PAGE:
This is an animation to break your heart. In any unequal society, the privileged live long lives and everyone else much shorter lives.
Nearly a third of black South Africans speak isiZulu as a first language, and 20% speak isiXhosa. Three-quarters of coloured people speak Afrikaans, and 86% of Indian South Africans speak English. Sixty percent of white people speak Afrikaans, and 30% speak English.
In South Africa’s provinces, the size of the land and the number of people living there mean very different population densities. Gauteng, small but crowded, has an average of 785 people per square kilometre. The empty but enormous Northern Cape has a population density of only three people for each square kilometre.
The distribution of South Africa’s population groups reveals the country’s history. Find out more with these maps of where black, coloured, Indian and white South Africans live today, according to the 2011 census.
In the West the peak of the Aids epidemic was in 1985. But HIV and Aids hit South Africa only in the 1990s, just as we were starting to build a new society out of the ruins of apartheid. Here, the epidemic peaked in 2006.
Finance is the biggest industry in Gauteng and the Western Cape. Mining dominates in Limpopo, Mpumalanga, North West and the Northern Cape. KwaZulu-Natal’s major industry is manufacturing. In the Eastern Cape and Free State, it’s government services.
Charting South Africans’ life expectancy is to track the country’s modern history. In 1960, when the state was grimly implementing apartheid laws, an average newborn child was expected to have a lifespan of only 52 years – 50 years for boys. In 2015, life expectancy was 62 years.
South Africa has held three official censuses in its recent democratic history: in 1996, 2001 and 2011. The censuses have revealed both a growing population – from 41 million to 52 million – and a significant shift in the country’s racial profile.
Black men have the shortest lives, and white women the longest. Find out more about the country’s population structure with this infographic charting the realities of age, race and sex in South Africa.
South Africans migrate to where the jobs are. They move from poorer provinces to the richer ones, and from rural areas to the cities.
Before South Africa’s 1996 constitution, the country was divided into four provinces set aside for white people, and 10 “homelands”, tiny states designated for black people.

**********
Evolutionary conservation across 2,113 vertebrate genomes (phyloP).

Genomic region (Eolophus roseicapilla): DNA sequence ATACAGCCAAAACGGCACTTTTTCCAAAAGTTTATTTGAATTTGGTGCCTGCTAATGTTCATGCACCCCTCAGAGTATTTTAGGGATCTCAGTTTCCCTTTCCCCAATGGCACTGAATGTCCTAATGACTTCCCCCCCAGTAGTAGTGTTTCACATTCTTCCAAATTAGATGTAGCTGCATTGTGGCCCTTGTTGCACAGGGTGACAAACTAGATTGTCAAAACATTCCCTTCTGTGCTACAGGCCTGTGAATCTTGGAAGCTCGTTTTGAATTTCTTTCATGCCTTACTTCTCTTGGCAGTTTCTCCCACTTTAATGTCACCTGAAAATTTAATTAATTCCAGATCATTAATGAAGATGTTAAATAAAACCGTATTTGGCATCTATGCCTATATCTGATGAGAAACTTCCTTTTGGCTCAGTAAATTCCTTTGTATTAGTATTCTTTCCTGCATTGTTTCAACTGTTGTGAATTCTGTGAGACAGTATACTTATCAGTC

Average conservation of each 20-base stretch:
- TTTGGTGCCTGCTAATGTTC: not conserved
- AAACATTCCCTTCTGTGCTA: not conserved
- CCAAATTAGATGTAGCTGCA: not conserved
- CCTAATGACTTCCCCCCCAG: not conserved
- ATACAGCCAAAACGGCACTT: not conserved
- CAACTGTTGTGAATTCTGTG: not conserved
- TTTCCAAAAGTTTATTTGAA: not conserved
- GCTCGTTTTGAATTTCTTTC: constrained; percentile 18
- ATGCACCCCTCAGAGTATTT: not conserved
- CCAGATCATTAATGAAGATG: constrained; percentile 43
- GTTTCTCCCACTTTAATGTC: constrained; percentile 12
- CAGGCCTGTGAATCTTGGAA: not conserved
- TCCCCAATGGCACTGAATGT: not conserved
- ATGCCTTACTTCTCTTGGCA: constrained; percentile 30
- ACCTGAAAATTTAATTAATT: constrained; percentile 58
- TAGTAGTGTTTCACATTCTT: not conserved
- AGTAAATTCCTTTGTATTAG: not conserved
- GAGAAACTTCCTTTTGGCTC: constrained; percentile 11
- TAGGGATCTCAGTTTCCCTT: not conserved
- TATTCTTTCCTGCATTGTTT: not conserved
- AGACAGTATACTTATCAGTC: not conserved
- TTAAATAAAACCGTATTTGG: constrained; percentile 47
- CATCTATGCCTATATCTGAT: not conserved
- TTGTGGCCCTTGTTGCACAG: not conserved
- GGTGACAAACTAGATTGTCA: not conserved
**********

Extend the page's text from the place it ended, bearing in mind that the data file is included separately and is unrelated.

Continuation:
The home language of most people in KwaZulu-Natal is, unsurprisingly, isiZulu. In the Eastern Cape it’s isiXhosa. Around half the people of the Western Cape and Northern Cape speak Afrikaans. In Gauteng and Mpumalanga, no single language dominates.
South Africa has nine provinces, which vary in size from the small city region of Gauteng – home to more than a quarter of the population – to the great Northern Cape, by far the largest province but with the smallest population.
Download South Africa Gateway’s detailed infographic of the family and descendants of Nelson Mandela – wives, children, great-grandchildren and (so far) one great-great grandchild – in a range of sizes and formats.
In 2017 South Africa was home to 56.5-million people. Black South Africans numbered 45.7-million, or 80.8% of the total. There were 5-million coloured South Africans (8.7% of the population), 4.5-million white South Africans (7.9%) and 1.4-million Indian or Asian South Africans (2.6%).
The population of each of South Africa’s nine provinces varies enormously. According to Statistics South Africa’s 2017 population estimates, the most populous provinces are Gauteng and KwaZulu-Natal, and the emptiest the Northern Cape and Free State.
There’s a lot of talk of South Africa’s population being dominated by the youth. But we’re less youthful than we have been for decades. The end of apartheid, better healthcare, widespread social welfare and greater economic opportunities all mean South Africans are now able to live longer lives.
From 1960 to the late 1980s, apartheid laws kept families and communities in poor rural areas. Young men alone were allowed to move to the cities, where their labour was valuable. After the end of apartheid, from the mid-1990s, urbanisation increased rapidly.
The death rate of children is the starkest indicator of the health of a country’s society and economy. In 1974 South Africa’s mortality rate – deaths per 1,000 live births – was 88.1 for infants under a year and 125.5 for under-fives. By 2016 it had dropped to 34.2 for infants and 43.3 for under-fives.
Each of South Africa’s 11 languages has a fascinating vocabulary, with some words and phrases influenced by other languages, and many unique to that language. Learn a little South African with these animations.